No, I never had a Pacer. I did have a Checker once, which is just as bad, so I'm not above wallowing in my mistakes now and then.

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  • andre1969andre1969 Posts: 23,040
    ...and Pacers were brand-new, we knew enough to make fun of them, and anybody who's parents drove one! I have to admit though, in a dorky sort of way they're kinda cool.

    I've never driven one, but I sat in a few. I think they're actually pretty comfortable, at least up front. The wagon model isn't bad in the back seat. One day I was at a junkyard that had just gotten one in. It must've been a nicer model, because it had thickly padded cloth seats, overly-stuffed vinyl door panels, and shag carpeting. I sat behind the wheel, just to get a feel for it.

    I think the earlier models are kinda neat looking, but they ruined it when they tried to give it more of a stand-up formal grille.

    I had a chance to get a free AMC Hornet wagon a few years ago, that some friends of mine just wanted to be rid of. I wonder what would've been worse...that thing or a Pacer? That Hornet was another car that was kinda cool in a nerdy sort of way. It was a real bright robin's egg blue, and really stood out.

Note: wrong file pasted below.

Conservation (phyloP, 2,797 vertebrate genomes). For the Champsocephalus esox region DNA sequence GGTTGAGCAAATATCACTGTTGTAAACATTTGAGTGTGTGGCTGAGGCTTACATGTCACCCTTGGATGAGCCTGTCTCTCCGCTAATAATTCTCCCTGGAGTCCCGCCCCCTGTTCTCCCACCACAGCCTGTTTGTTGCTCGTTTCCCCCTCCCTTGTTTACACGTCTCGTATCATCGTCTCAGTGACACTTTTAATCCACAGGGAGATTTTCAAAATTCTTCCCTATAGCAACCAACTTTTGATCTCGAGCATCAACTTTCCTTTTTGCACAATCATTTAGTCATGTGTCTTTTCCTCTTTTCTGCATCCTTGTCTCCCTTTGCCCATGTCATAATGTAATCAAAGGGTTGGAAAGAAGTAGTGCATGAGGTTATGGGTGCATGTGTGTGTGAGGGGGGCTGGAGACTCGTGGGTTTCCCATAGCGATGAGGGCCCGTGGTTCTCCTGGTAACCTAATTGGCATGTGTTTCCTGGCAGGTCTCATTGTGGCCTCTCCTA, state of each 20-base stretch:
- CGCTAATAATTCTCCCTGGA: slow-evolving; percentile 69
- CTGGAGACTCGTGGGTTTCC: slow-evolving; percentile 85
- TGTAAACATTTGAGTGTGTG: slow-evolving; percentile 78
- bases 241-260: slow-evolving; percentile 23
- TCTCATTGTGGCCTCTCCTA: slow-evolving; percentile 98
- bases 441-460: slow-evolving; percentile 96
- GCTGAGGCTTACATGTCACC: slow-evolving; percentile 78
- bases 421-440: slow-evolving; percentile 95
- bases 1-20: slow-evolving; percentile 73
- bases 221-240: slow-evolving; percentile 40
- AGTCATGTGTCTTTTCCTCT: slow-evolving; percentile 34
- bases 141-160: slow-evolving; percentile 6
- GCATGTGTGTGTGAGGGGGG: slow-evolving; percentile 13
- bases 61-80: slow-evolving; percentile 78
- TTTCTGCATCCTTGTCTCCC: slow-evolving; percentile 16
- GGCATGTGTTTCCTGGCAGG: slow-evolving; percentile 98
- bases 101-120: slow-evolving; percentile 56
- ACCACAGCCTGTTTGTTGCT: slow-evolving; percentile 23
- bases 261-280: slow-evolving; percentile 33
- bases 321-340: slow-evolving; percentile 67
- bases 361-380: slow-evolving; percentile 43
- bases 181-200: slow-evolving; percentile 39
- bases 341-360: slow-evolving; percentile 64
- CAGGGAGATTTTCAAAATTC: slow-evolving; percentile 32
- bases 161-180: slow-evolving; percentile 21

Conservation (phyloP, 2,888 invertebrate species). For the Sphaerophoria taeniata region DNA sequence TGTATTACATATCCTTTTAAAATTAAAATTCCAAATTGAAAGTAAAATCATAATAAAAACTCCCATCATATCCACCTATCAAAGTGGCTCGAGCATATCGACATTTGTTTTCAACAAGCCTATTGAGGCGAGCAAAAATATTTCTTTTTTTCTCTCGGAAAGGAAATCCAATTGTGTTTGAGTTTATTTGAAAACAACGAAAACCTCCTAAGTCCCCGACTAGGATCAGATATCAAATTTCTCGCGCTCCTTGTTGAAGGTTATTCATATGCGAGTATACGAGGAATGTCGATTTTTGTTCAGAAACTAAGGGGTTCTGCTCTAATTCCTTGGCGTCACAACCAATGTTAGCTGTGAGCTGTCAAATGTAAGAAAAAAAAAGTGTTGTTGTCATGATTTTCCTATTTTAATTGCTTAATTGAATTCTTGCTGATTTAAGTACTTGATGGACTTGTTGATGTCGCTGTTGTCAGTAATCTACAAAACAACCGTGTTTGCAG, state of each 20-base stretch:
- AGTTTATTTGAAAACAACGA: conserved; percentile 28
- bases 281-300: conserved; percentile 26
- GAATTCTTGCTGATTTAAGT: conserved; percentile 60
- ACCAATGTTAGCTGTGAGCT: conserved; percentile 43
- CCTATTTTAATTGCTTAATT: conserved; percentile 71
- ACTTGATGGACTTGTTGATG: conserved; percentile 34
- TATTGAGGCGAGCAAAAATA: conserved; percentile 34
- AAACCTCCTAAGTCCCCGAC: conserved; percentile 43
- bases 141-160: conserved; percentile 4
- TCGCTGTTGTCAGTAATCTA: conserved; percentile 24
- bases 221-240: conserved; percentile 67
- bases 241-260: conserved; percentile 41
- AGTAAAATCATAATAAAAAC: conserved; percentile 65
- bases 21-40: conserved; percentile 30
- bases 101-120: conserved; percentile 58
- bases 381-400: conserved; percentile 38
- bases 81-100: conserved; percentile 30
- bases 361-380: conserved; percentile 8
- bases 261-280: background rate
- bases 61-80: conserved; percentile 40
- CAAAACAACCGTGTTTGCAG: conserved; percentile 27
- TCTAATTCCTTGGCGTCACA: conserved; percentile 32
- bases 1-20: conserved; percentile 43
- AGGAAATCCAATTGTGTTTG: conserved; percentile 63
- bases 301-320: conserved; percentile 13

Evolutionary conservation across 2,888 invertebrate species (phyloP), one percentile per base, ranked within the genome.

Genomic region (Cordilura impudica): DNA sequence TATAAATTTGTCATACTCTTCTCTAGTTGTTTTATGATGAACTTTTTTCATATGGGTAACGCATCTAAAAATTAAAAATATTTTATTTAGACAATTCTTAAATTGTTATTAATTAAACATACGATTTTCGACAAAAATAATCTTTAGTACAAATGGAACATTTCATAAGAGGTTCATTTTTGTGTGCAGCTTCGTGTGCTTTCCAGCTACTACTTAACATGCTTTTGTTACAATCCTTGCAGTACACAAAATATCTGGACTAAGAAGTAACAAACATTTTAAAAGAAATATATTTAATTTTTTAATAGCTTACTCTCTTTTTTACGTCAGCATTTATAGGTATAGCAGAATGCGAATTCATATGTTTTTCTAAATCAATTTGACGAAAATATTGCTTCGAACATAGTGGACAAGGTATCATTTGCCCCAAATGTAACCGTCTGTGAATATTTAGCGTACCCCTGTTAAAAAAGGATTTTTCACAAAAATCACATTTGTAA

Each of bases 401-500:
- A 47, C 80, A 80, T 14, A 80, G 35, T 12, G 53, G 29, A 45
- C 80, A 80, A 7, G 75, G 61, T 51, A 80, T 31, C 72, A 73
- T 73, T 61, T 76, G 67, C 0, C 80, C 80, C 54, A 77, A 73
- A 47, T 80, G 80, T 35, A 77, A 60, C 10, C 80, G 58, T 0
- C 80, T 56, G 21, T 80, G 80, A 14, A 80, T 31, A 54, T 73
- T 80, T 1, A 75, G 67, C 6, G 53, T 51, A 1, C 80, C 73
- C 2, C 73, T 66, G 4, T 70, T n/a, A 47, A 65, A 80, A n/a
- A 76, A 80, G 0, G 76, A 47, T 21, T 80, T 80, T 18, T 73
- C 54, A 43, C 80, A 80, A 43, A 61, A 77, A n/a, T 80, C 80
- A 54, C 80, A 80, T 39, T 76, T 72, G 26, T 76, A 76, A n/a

• speedshiftspeedshift Posts: 1,598
    Hey I owned a Hornet.

    Next you're going to tell me 1960 Corvair sedans aren't cool.
  • 20992099 Posts: 63
    Way back when I was in the used car business with my dad, we took in a 74 Hornet Wagon. This thing had a V-8 (305")(?) and every possible option...even some phony looking "wood" trim (like the old Ford Country Squires) on the outside. We did some repairs and sold the thing (good deal for us all the way around) to a local person who drove it for 10 years plus until it rusted apart. I remember it had a lot of pick-up and did run well, but it was ugly and that V-8 in that engine compartment was a bear to work on. Thanks for the memory jog.
  • andre1969andre1969 Posts: 23,040
    My friends' '77 Hornet had an inline-6. I think it was a 258, but I'm not sure. It was actually in pretty good shape...very little rust to speak of, but one of the rear windows would come off its track and fall down in the door.

    I would've loved to have had the thing, but I was only 23 when they were trying to get rid of it. Back then, it would've cost me another $500-600 a year to insure. I remember though that they couldn't find anybody to take it off their hands, even for free. They even called around to a few junkyards, and so did I, to help them out. Every place said they didn't have need for a car like that.

    Finally, we drove it down to a junkyard south of Culpeper, VA, about 90 miles away, and ended up getting $90.00 for it!